There is absolutely nothing better than heading out to a secluded pond, stream, or lake for a swim to beat the summertime heat and humidity, and Alabama has plenty of off-the-beaten-path places for you to do just that.
Here, in no particular order, are nine of our favorite swimming holes in Alabama.
1. Kinlock Falls, Bankhead National Forest
A stunning 25-foot-wide, 15-foot-tall cascading waterfall known as Kinlock Falls is the backdrop for this swimming hole. The water of the falls churns white as it rushes down into a clear, cold pool that’s the perfect spot for summertime fun.
Kinlock is a roadside waterfall located in the Bankhead National Forest just off the north side of Kinlock Road. There is a .3-mile trek down an unblazed rock-and-gravel trail that begins with a short walk down a set of cement stairs. From there, you’ll need to pick your way down to the base of the falls, but use caution. It is slippery.
You can access the swimming hole from sunrise to sunset.
2. Hurricane Creek Park, Falkville
At Hurricane Creek Park in Falkville, a series of trails dotted with seasonal waterfalls leads to an amazing gorge cut by the rushing waters of Hurricane Creek. At the bottom is a refreshing, deep pool formed by an old dam that blocks the creek.
The swimming hole has picnic tables, and most any day of the week, you will be treated to the sight of rock climbers scaling the walls of the gorge.
The parking area is located on U.S. 31 in Falkville. You’ll see an old building that was once a tourist attraction featuring a cog railway to the bottom of the gorge. Walk around the building, and you’ll find the trail to the swimming hole. Proceed for .2 miles, and you’ll come to a set of wooden stairs following a seasonal waterfall straight down to the swimming hole. It’s a steady climb down (and back up), but the switchbacks and stairs make it easier.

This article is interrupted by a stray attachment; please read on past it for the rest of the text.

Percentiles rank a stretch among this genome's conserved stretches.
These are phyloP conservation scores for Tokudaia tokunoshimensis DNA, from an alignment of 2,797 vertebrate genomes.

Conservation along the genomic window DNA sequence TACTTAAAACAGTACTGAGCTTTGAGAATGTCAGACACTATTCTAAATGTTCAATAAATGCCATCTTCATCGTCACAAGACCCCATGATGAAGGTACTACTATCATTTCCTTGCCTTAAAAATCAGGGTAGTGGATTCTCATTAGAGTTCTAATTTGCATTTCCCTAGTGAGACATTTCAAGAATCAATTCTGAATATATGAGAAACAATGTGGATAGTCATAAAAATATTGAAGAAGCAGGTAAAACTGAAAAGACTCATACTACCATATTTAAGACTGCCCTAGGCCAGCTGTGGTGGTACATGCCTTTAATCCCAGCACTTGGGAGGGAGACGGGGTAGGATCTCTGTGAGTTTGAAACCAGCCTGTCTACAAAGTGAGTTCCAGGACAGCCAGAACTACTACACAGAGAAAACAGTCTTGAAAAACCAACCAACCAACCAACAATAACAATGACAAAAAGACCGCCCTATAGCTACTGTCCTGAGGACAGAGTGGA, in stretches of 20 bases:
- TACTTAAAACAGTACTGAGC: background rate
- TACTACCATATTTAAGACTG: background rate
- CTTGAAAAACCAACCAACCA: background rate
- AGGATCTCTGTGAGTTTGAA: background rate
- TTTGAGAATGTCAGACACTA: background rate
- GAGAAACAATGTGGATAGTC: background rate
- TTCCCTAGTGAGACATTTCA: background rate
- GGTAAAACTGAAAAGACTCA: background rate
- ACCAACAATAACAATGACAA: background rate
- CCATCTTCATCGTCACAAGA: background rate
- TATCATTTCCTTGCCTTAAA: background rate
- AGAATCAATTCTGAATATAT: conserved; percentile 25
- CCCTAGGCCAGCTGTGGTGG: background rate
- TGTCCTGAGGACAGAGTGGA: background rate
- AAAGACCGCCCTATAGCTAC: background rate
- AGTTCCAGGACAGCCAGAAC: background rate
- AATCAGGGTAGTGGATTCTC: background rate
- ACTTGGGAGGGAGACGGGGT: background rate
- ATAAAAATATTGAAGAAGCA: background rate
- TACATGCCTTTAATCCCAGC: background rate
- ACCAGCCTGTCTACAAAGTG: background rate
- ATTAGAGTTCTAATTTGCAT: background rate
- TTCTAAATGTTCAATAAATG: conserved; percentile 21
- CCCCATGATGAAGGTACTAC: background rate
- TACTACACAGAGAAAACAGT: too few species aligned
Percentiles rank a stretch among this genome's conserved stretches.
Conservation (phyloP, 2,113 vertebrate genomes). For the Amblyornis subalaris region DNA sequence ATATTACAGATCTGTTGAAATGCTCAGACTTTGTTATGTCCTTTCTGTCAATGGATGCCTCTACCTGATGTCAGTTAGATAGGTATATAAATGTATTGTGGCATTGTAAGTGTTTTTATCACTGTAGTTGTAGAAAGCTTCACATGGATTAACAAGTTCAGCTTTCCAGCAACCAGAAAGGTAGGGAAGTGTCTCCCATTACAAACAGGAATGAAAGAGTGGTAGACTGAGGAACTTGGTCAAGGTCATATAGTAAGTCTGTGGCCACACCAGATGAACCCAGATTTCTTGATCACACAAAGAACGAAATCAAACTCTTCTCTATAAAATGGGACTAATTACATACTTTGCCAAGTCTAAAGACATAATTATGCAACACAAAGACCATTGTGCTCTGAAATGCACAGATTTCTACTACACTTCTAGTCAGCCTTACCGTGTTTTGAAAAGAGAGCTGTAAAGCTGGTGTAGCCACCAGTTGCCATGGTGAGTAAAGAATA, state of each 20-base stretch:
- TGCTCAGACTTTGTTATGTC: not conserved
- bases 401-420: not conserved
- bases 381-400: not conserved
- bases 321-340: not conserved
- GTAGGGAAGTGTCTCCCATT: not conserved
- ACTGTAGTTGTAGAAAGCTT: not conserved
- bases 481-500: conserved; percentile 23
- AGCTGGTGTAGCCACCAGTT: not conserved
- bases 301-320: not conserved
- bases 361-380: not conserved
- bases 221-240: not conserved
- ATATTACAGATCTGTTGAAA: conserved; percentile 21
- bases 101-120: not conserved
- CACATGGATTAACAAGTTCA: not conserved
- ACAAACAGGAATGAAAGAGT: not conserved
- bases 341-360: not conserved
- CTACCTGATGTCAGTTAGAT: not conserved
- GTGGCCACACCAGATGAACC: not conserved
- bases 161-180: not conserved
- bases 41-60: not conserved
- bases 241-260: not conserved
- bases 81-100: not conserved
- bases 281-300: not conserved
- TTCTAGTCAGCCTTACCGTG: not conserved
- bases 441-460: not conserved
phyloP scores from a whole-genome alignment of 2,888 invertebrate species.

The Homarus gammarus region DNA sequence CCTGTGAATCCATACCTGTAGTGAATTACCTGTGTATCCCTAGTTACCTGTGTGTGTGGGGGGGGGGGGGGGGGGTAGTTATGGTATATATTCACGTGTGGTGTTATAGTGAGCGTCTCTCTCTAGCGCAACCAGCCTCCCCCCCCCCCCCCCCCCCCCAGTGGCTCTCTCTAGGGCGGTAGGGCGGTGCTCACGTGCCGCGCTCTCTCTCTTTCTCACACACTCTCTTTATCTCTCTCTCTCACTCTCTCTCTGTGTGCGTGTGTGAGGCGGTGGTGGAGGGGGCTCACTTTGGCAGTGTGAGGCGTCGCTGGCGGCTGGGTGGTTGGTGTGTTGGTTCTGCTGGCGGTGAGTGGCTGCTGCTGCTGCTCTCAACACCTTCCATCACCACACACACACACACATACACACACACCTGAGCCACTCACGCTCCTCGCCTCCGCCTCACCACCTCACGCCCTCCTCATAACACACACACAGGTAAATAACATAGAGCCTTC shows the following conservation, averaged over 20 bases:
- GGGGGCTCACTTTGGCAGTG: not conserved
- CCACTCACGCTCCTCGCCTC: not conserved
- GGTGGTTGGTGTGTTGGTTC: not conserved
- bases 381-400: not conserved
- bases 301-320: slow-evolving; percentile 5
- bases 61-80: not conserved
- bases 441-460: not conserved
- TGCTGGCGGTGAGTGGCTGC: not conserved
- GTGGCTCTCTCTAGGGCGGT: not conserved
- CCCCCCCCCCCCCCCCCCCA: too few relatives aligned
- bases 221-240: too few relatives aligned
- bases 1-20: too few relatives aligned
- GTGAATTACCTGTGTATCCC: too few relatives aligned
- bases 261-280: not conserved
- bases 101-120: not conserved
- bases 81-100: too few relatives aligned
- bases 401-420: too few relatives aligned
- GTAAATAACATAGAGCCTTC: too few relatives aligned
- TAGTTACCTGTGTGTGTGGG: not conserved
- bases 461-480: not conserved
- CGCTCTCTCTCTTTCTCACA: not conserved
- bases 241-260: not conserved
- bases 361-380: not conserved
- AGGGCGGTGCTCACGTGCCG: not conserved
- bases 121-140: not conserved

The park is open from sunrise to sunset.
3. Hippie Hole, Fort Payne
Along the course of Little River — which forms the deepest canyon east of the Mississippi, Little River Canyon — you will find the Hippie Hole. This inviting gem of a swimming spot has been a local favorite for years, and it’s easy to see why.
The Hippie Hole is a deep pool at the base of Little Falls (also known as Martha Falls), a short block waterfall that stretches across the river. The water is deep, cool, and surrounded by rocky banks that make the perfect spot to break out your towel and catch some sun after frolicking in the water.
Don’t attempt to swim here if the water levels are high.
There used to be a parking area nearby to access the falls, but it has been closed, so you will have to do a little hiking to get here — a 1.5-mile out-and-back hike along the rim of Little River Canyon. The hike begins at Little River Canyon Falls Park just off the boardwalk. The last few yards to the swimming hole are down a set of steep stone stairs.
The park is open from sunrise to sunset.
4. Eberhart Point, Cedar Bluff
Another hidden gem at Little River Canyon National Preserve can be found at Eberhart Point. The reason it’s hidden is because many people don’t want to make the trek down to the river to get there — it’s a steep half-mile walk down into the canyon, but the hike is well worth the effort. The rocky river is cold and inviting, and the surrounding scenery is spectacular. Just remember to leave plenty of time to climb back up out of the canyon when you’re done, and don’t forget to bring everything you need for your visit (and carry it back out). Also, cell-phone service in the area is sketchy at best, if it exists at all.
Do not attempt to swim in the river if the water levels are high.